Over the last 17 years we have all heard of DoD 5220.22-M 3-pass. It has been touted as the standard for data sanitization. The problem that I see with this is that it is a standard that the technology has outgrown. The exact verbiage used in the matrix in the original document that has everyone stuck is “Overwrite all addressable locations with a character, its complement, then a random character and verify. THIS METHOD IS NOT APPROVED FOR SANITIZING MEDIA THAT CONTAINS TOP SECRET INFORMATION.” This was designed to verify that non top secret information on “Non-Removable Rigid Disk and Removable Rigid Disk” had been sanitized. By 2012 we have already had multiple revisions of this document and many others yet the 3-pass “rule” still seems to endure. I propose that security sanitization practices are not rules but guidelines to follow based on an organizations risk / threat analysis.
During the creation of the original 5220.22-M it is speculated that the primary basis for data sanitization practices were floppy disks and their data storage characteristics. Policies were written to take into consideration both the longevity of information on this medium as well as the physical process by which it could be verified as sanitized. The electronic data sanitization industry had not yet been created, with some of the largest software data sanitization brands of today not even formed until a few years later. Therefore the process at the time was manual and by that virtue allowed for 3 instance of human verification during the sanitization process. This allowed for both software and human error to be checked, and in my opinion this was the original basis of standard. That being said even the government took into consideration that with all else being equal there are still certain instances where physical destruction was a better solution based on the risk assessment.
As time progressed and the data destruction industry developed the standards started to respond to industry trends. An entire industry had been created to automate and control the process that was laid out in a few lines of a government document. Software had been created to bypass the human interaction with each step of the process and arguably increase the success rate of 3-pass systems (as it was now more time/cost effective to complete) while at the same time removing the human aspect of verification. By the mid 2000′s manufacturing, testing and analysis of media had come a long way.
In 2006 NIST SP-800-88 stated that ”Basically the change in track density and the related changes in the storage medium have created a situation where the acts of clearing and purging the media have converged. That is, for ATA disk drives manufactured after 2001 (over 15 GB) clearing by overwriting the media once is adequate to protect the media from both keyboard and laboratory attack.” That same year DoD 5220.22-M removed all verbiage on single vs multiple pass. The standards were now leaning towards each entity making its own decisions based on its own risk and threat assessment. Essentially the message was “one pass is as good as multiple as long as it is verified complete. If you are in doubt or have something that is of a sensitive nature physically destroy it.”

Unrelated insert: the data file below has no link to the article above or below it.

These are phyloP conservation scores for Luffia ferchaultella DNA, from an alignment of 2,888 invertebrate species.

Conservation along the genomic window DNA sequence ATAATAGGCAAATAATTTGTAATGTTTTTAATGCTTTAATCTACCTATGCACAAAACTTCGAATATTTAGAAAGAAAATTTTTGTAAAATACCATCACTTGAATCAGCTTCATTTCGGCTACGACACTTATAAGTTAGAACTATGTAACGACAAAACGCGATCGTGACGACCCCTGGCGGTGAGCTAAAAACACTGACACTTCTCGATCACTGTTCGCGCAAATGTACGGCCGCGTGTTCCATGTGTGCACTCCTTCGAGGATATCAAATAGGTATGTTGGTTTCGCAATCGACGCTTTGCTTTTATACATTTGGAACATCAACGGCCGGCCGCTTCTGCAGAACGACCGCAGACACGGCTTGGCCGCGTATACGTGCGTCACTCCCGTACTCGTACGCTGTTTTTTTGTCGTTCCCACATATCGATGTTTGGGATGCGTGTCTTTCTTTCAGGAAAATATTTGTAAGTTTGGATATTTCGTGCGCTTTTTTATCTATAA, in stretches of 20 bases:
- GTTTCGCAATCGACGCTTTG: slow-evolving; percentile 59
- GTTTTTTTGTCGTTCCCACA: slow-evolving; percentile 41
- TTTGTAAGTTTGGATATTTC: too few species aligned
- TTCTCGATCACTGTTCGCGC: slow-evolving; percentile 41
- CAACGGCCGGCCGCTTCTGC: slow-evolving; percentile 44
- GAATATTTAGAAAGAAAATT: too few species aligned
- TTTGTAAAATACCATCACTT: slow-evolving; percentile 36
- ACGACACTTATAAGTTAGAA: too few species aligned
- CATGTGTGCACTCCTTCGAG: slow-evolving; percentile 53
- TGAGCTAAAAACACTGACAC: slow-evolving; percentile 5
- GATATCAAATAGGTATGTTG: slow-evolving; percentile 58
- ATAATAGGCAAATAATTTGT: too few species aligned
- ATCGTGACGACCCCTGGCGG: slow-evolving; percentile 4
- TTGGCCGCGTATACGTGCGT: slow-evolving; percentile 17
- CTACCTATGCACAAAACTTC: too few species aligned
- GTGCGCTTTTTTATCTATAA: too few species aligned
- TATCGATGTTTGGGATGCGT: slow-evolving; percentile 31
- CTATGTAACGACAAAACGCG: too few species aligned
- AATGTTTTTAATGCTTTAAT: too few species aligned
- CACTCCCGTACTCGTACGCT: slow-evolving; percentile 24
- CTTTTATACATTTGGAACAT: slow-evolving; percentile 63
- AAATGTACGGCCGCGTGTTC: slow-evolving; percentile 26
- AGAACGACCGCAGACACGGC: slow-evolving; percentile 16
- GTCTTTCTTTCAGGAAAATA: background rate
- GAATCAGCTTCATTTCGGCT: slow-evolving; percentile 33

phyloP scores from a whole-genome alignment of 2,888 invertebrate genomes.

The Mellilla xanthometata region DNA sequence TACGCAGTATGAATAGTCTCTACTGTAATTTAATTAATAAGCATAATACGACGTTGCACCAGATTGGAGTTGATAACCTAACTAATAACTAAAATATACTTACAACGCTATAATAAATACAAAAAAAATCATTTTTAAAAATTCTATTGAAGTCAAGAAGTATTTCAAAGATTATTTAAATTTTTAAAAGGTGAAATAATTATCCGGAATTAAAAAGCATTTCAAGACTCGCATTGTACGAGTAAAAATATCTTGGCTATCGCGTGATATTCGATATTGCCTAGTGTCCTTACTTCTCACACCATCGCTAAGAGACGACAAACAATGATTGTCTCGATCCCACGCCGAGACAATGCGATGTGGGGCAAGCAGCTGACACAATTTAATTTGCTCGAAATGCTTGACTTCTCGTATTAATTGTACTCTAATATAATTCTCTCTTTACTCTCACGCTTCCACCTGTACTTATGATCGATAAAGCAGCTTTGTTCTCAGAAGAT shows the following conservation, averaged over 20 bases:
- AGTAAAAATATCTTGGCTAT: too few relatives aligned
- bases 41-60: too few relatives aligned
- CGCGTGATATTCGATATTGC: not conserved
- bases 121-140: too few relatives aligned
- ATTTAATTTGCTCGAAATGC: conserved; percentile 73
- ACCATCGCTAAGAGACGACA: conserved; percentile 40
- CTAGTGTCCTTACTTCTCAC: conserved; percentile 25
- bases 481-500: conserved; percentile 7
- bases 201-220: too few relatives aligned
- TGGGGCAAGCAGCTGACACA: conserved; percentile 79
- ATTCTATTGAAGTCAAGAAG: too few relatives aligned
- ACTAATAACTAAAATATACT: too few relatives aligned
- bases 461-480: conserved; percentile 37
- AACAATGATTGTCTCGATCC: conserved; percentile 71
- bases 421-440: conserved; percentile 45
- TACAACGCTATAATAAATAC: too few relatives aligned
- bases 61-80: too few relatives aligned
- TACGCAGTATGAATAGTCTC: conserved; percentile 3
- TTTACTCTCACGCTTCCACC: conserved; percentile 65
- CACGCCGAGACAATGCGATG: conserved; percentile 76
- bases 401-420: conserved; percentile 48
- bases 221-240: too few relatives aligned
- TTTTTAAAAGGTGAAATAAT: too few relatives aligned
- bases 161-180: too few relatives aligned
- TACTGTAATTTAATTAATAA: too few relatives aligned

Six years after the revisions and more research and data on sanitization, we still hear people ask if we do DoD 3-pass sanitization. The truth of it is at this point it doesn’t exist. The DoD has decided that secure information that must remain secure must be destroyed. NIST has restated in clear terms that a two person rule (read human verification) shall be implemented, but no guidelines as to what method of sanitization (it could be a single wipe with dual human verification, or a single destruction with the same.).
In todays data rich environment companies and individuals should take into consideration there unique risk vs value propositions. The tools are available to address any level of security issue. As a company we provide many levels of service from destruction only to sanitize and resell. Even as the service provider we are taking into consideration what risk we take when we place a program for our clients. Not only do we help interpret the guidelines but we too have to make the same decisions that our clients do everyday. Does this process provide enough value to balance the risk? It seems like an easy question but an entire industry has been created over the last 17 years over what is a low enough risk. What the industry is focusing on now is an educated opinion when putting together your program, with best practices and policies that can be implemented into your own data risk mitigation practices.